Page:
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“Threshold have worked with us to bring about a new leadership culture and have literally changed the lives of countless individuals across Aviva."

 

Group Organizational Development Director, Aviva Plc

services

What We Do

Diversity and inclusion

We draw attention to unconscious bias without finger wagging

We recognize that many of our reactions to others are rooted in our unconscious biases. There is no sense of blame in drawing attention to these biases but we all benefit from an increased awareness of the hidden prejudices that can guide our interactions with colleagues. Threshold uses a number of exercises to explain the idea of unconscious bias – these exercises are fun and are in no way accusatory. We talk about System One and System Two thinking and the snap judgments we often make if we don’t check ourselves. Our introduction to Unconscious Bias usually finishes by touching upon micro-inequities. Micro-inequities are the small and subtle ways in which minorities (including women) are often treated differently.

Discrimination still exists in the small messages we send each other

Professor Mary Rowe first used the term in her research, which concluded that modern organisations are less likely to discriminate against minorities in overt or obvious ways, yet discrimination still exists. It exists in the small messages that we send to each other – research indicates that minorities (including women) are more likely to be ignored, interrupted and are subject to almost imperceptible ‘cues’, which are non-inclusive.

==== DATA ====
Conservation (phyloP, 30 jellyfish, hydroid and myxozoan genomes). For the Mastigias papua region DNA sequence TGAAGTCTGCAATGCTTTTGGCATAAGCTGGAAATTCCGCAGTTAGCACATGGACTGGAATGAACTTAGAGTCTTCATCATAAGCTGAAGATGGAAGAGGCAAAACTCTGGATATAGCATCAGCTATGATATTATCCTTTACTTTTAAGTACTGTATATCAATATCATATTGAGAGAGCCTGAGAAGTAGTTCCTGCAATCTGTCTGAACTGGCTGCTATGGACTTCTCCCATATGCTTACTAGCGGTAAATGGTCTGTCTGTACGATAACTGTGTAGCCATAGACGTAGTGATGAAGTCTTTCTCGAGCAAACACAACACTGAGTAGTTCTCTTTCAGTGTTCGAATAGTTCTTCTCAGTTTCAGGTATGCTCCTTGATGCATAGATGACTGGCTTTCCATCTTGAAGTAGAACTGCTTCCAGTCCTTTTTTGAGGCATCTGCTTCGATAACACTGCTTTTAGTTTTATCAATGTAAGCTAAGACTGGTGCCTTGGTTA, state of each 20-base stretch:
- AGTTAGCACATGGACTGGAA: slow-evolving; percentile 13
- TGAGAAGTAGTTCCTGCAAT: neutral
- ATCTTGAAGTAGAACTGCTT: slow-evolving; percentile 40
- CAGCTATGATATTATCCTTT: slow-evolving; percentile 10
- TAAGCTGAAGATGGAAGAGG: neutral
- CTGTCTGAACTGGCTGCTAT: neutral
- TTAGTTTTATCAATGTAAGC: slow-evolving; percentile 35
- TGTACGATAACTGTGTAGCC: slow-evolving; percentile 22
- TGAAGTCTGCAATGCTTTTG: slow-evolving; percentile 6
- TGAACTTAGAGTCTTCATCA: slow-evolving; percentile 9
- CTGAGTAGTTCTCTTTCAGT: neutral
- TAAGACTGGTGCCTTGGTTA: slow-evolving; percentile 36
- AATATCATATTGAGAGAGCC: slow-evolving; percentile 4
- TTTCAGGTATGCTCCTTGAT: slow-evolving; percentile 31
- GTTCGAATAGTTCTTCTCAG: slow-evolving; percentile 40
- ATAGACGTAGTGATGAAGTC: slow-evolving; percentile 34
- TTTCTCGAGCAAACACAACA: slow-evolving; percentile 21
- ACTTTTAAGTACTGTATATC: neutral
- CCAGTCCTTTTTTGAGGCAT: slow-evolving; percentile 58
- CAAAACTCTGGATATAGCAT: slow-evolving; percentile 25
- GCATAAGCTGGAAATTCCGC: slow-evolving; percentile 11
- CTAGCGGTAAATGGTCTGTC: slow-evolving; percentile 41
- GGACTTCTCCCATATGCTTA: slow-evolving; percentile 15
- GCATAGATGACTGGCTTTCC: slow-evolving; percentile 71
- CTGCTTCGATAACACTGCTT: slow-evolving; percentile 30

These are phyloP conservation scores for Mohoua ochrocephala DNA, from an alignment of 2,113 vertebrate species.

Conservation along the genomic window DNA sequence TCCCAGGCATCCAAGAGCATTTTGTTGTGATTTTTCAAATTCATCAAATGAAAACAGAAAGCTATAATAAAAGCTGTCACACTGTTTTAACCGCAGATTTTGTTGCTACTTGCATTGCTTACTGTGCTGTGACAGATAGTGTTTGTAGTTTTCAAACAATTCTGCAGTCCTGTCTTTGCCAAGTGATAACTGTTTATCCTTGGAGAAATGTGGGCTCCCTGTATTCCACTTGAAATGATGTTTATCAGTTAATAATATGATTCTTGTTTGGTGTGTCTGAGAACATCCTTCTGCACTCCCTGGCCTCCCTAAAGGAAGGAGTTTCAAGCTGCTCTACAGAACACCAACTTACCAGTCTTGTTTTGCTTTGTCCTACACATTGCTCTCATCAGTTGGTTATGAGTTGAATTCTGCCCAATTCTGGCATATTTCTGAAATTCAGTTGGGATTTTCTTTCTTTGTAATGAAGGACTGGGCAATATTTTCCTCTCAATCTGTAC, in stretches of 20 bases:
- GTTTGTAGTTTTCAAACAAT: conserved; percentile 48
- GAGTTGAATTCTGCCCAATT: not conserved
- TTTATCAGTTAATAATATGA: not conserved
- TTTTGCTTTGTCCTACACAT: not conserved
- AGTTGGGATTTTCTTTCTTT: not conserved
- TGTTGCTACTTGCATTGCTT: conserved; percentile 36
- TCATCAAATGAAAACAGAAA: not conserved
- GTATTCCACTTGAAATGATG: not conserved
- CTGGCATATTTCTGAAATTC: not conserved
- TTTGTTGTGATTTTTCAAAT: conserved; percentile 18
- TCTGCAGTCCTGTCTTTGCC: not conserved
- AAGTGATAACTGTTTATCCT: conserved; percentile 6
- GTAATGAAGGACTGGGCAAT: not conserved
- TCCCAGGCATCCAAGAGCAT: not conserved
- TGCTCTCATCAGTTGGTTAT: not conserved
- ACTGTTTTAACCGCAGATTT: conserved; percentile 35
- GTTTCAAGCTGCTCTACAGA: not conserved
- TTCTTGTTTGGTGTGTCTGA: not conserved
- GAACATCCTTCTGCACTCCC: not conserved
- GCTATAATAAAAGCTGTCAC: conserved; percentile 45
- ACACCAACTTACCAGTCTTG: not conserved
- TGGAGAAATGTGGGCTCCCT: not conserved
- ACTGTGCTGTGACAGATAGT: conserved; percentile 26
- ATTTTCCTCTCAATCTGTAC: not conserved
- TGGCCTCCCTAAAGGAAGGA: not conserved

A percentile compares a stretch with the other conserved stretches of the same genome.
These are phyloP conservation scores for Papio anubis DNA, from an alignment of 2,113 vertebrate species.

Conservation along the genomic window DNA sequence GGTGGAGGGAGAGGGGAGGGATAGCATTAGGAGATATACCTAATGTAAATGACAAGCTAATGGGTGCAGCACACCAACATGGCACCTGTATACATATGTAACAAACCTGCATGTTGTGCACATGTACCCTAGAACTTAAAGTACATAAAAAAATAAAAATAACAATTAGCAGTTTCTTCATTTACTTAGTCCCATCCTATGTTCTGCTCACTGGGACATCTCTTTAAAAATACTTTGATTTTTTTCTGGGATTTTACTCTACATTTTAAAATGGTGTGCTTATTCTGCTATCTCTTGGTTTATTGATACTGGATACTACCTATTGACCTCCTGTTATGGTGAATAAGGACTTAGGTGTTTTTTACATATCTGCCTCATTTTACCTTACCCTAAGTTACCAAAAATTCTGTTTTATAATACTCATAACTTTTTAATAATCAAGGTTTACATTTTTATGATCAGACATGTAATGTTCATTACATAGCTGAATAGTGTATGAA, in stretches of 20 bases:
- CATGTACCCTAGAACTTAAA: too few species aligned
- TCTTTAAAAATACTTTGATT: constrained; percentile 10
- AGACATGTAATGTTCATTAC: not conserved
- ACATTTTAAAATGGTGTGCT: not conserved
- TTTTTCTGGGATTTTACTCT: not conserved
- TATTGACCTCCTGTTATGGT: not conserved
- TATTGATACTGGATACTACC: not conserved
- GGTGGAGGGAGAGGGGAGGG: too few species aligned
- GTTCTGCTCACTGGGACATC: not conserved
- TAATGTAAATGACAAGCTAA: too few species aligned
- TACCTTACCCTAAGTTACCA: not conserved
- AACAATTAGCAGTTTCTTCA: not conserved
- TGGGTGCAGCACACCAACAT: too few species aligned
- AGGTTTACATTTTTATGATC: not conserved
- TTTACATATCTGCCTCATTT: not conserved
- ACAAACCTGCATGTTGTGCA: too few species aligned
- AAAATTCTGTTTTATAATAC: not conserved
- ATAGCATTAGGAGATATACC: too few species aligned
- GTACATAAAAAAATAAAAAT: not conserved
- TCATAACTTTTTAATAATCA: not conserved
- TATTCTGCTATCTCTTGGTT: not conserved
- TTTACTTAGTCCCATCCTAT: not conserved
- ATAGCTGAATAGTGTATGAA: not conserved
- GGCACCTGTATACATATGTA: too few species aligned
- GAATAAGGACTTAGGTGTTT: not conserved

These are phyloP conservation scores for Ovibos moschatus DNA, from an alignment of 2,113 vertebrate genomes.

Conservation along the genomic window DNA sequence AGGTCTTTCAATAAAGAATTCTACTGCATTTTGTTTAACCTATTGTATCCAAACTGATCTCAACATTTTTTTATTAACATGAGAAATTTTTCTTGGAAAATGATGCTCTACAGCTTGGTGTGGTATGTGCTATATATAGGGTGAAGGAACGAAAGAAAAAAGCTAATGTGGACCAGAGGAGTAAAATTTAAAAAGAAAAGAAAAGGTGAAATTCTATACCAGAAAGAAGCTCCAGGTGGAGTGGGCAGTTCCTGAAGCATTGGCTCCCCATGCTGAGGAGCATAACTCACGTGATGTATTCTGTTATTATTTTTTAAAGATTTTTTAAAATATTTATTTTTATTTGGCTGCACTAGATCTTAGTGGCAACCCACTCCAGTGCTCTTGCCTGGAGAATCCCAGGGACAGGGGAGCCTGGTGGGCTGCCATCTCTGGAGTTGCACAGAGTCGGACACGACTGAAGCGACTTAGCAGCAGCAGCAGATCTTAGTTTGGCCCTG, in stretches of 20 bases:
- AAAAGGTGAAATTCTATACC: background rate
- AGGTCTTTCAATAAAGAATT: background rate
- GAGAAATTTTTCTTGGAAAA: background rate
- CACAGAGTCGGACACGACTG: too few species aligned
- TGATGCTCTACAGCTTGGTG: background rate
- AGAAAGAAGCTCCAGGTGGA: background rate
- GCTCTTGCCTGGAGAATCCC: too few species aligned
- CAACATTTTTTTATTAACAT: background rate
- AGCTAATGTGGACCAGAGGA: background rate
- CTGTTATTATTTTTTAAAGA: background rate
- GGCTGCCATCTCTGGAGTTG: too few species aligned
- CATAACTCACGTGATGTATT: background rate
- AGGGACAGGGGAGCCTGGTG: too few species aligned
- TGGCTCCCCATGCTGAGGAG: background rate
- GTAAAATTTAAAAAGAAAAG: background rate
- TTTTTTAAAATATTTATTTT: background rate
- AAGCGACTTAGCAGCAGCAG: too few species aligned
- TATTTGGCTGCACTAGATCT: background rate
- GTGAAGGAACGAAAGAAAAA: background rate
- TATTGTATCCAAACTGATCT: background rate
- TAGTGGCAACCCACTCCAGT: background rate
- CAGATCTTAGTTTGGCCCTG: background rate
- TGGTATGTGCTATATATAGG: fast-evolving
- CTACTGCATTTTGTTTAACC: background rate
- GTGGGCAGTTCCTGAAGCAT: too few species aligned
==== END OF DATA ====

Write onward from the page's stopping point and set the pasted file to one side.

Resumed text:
It’s not just awareness but motivation to change

Research shows that simply making people aware of unconscious bias can prove counter-productive. Normalizing a behaviour can reduce the motivation to change:

“So everyone does it… it’s just human nature… why change…”

For this reason we need to target not just awareness but motivation to change. This means being prepared to show the impact in a way that chimes more deeply with people, while keeping the overall tone engaging. It also means showing people how they can get better at neutralizing their own unconscious bias.

Change requires practical tools

We believe that people change best when equipped with practical tools to do so. It is our aim to give participants a tangible set of skills, which they can practice in the workshop and apply immediately in the workplace. We take our participants through a ‘flight simulator’ process asking them, in a confidential and supportive environment, to experiment with the tools and techniques, which we introduce.